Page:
S v Tavarwisa (CRB 12 of 2017; HMA 5 of 2017) [2017] ZWMSVHC 5 (10 February 2017)


HMA 05-17

CRB 12/17






MASVINGO, 26 January, & 10 February, 2017


Mr P.N. Dhauramanzi

Mr E.J. Gweru

Criminal Trial

Mr B.E. Mathose, for the state

Mr F. Chirairo, for the accused

MAWADZE J: This is an application for the discharge of the accused at the close of the State case in terms of s 198(3) of the Criminal Procedure and Evidence, Act [Chapter 9:07].

This court is enjoined to return a verdict of not guilty if at the close of the State case there is no evidence to show that the accused committed the offence charged.

There are now a plethora of cases in which our courts have interpreted the provisions of s 198(3) of the Criminal Procedure and Evidence Act, [Cap 9:07]. These include inter alia;

  1. where there is no evidence to prove an essential element of the offence see Attorney General v Bvuma 1987 (2) ZLR 96 (S), or

  1. Where there is no evidence upon which a reasonable court acting carefully might properly convict see Attorney General v Mzizi 1991 (2) ZLR 32 (S), or

  2. Where the evidence adduced by the State is so manifestly unreliable or has been discredited in cross examination that no reasonable court could safely act on or rely upon it see Attorney General v Tarwirei 1997 (1) ZLR 575 (S).

See also S vs Kachipore 1998 (2) ZLR 271 (S).

The accused is facing a charge of murder as defined in s 47(1) of the Criminal Code [Cap 9:23]. The charge is that on 7 December 2013 at Gapare Village, Chief Serima in Chatsworth, the accused unlawfully caused the death of baby belonging to SHEILA TAVARWISA by strangling the baby intending to kill the baby or realising that there was a real risk or possibility that her conduct may cause death and continued to engage in that conduct despite the risk or possibility.

The accused then aged 53 years old is the biological mother of Sheila Tavarwisa. Sheila Tavarwisa is the mother of the now deceased who was a newly born child without having an independent circulation at the time of death. On 7th December 2013 Sheila Tavarwisa deceased’s mother experienced labour pains. It is alleged she suggested to the accused that they go to Matizha Clinic but accused opted to take her to their aunt Loice Makore’s homestead. Sheila Tavarwisa gave birth on the way to Loice Makore’s homestead to a healthy baby who made the first cry. The accused is alleged to have purported to wrap the newly born baby but in the process intentionally strangled the baby to death and buried the baby in a hole which she covered with a stone and soil. A report was made to police and accused was subsequently arrested.

In her defence outline the accused said she does not know what caused the death of the baby but believes the newly born baby may not have survived in view of the circumstances of its birth, that is being born in the forest, on dry ground and in bad weather. Further its umbilical cord remained attached to its mother for a prolonged time. The accused said Sheila Tavarwisa after giving birth fled to Harare where she was arrested and may as well be falsely incriminating accused in order to save her skin.

According to Dr Zimbwa who examined the newly born baby’s body and compiled the post mortem report Exhibit 1 he made the following findings;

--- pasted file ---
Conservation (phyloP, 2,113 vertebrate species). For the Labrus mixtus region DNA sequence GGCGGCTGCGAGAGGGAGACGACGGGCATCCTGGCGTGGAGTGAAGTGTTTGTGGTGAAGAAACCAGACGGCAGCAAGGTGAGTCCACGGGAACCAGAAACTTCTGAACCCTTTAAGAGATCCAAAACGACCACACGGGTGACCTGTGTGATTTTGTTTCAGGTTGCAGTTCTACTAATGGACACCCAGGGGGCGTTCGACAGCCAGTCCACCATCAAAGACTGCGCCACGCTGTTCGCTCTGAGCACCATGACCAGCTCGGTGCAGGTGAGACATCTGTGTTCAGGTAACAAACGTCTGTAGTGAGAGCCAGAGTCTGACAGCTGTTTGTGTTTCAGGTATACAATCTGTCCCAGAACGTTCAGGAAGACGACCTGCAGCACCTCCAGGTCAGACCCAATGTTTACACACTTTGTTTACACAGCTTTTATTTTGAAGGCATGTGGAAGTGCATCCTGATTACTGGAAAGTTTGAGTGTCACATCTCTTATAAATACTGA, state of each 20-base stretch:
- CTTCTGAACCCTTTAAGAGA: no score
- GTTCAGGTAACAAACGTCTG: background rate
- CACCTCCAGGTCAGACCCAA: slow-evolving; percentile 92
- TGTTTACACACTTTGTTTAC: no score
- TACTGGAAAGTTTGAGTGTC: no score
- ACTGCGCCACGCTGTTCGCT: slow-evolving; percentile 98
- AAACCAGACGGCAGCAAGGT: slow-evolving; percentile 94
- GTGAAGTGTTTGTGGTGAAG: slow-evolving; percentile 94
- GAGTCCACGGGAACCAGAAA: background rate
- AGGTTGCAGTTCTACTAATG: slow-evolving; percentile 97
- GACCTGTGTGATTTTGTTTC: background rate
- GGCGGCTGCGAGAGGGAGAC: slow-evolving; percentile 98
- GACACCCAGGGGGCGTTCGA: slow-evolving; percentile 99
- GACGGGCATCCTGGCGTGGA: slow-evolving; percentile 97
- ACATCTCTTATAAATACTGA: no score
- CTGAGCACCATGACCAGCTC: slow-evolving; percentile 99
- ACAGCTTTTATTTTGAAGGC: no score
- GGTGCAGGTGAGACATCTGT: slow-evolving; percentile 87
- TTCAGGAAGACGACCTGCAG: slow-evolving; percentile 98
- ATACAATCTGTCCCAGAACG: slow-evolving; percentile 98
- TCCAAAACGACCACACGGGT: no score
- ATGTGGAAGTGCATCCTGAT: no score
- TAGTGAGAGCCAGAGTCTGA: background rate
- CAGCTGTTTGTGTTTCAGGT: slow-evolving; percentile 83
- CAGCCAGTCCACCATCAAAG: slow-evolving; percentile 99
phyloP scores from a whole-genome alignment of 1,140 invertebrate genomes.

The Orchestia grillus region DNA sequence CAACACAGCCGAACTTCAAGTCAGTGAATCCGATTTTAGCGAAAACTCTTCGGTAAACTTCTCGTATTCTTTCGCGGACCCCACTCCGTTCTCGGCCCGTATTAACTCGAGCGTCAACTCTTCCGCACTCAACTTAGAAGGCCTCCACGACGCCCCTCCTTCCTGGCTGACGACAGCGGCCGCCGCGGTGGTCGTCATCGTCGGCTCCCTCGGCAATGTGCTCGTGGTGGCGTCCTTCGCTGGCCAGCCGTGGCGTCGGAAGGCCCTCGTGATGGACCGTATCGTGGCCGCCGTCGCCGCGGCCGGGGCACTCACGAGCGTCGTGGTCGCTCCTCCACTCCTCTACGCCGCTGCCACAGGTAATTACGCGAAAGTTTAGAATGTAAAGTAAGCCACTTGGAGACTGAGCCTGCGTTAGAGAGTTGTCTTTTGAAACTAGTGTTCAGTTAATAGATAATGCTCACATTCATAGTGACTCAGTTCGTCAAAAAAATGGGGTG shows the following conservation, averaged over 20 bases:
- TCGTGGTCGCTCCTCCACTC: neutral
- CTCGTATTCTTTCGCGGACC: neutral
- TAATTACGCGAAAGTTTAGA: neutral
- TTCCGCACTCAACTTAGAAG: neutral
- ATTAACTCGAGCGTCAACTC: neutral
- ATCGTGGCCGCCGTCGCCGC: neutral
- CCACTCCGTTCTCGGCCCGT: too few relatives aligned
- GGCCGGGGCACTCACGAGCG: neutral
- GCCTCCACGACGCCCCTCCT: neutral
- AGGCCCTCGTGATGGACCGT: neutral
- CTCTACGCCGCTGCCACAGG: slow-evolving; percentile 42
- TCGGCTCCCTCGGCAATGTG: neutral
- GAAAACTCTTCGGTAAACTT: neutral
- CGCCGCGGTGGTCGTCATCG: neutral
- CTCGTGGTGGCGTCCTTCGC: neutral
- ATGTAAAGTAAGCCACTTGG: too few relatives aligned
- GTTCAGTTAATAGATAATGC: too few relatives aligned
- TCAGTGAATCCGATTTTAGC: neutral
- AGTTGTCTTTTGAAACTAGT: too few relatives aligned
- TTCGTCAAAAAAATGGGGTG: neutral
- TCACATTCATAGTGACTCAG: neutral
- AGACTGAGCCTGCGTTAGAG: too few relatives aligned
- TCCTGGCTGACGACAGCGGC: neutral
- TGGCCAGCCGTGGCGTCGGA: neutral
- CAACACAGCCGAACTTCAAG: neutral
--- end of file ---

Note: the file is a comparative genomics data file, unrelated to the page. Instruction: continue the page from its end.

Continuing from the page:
1. the neck of the newly born child was loose and hypermobile

  2. the umbilical cord was not tied and substantial blood was noted on the placenta

  3. the doctor concluded that the cause of death of the newly born baby was haemorrhage shock arising from the bleeding from the placenta.

The accused in Exhibit 2 her confirmed warned and cautioned statement denied strangling the newly born baby but admitted to have buried the baby in the bush after the baby died.

The State led evidence from the mother of the newly born baby Sheila Tavarwisa now aged 30 years and Dr. Zimbwa who compiled the post mortem report. The other evidence of other State witness was admitted in terms s 314 of Criminal Procedure & Evidence Act, [Cap 9:07]. The defence proceeded to apply for discharge of the accused at the close of the prosecution case.

In our view it is not necessary to analyse the evidence placed before us as the State in its response conceded to the application. In our view that concession is professional, well informed and properly made. We commend Mr Mathose for such professionalism. No useful purposes would be served by flogging a dead horse as it were. The doctor’s evidence is clear and unambiguous as regards the cause of the death of the newly born baby. The doctor pointed out that the loose or hypermobile neck cannot possibly be the cause of death of the child as the neck of a newly born child can always be flexible as the neck muscle would not be strong. Thus according to the doctor this was normal. What is critical is the finding by the doctor that the cause of death was certainly haemorrhagic shock and placenta bleeding. The failure to cut the umbilical cord immediately after birth resulted in the baby bleeding into the placenta. No criminal liability therefore can be attached to the accused for that. Further there is no other evidence supporting the conviction of the accused on any other permissible verdict. It is these factors which correctly informed the State’s concession.

Consequently, the accused is discharged at the close of the case for the prosecution and is therefore entitled to a verdict of not guilty in terms of s 198(3) of the Criminal Procedure and Evidence Act [Cap 9:07].

VERDICT: Not guilty and acquitted.

National Prosecuting Authority, counsel for the State

Saratoga Makausi Law Chambers, pro deo counsel for the accused.

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